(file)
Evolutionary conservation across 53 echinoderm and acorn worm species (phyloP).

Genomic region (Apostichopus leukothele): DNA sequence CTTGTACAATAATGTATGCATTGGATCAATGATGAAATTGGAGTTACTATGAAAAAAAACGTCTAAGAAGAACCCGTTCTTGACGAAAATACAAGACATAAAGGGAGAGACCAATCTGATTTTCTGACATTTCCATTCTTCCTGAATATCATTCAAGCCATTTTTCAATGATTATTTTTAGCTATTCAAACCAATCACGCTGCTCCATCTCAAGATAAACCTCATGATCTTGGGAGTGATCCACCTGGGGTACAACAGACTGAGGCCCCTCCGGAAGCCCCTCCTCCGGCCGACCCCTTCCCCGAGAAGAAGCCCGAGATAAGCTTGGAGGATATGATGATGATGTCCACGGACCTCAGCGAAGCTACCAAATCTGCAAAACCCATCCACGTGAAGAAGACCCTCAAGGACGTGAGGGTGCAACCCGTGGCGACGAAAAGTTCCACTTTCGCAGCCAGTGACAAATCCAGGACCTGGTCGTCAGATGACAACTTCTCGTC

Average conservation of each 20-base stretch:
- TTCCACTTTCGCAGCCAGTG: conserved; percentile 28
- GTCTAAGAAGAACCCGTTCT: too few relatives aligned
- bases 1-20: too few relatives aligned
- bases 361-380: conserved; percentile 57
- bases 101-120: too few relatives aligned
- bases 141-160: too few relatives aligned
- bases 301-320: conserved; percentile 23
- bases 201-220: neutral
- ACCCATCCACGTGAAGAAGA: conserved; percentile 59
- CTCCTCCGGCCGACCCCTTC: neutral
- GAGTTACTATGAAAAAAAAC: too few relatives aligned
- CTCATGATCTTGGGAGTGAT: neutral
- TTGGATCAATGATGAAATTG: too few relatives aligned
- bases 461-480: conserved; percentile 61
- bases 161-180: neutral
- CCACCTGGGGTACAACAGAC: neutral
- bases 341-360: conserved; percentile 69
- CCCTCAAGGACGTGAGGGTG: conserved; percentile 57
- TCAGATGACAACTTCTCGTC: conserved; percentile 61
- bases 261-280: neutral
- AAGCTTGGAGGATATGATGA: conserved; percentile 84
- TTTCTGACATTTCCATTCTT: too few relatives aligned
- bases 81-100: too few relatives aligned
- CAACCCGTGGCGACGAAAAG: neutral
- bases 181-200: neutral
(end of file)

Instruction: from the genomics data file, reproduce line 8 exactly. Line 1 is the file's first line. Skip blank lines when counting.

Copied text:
- bases 101-120: too few relatives aligned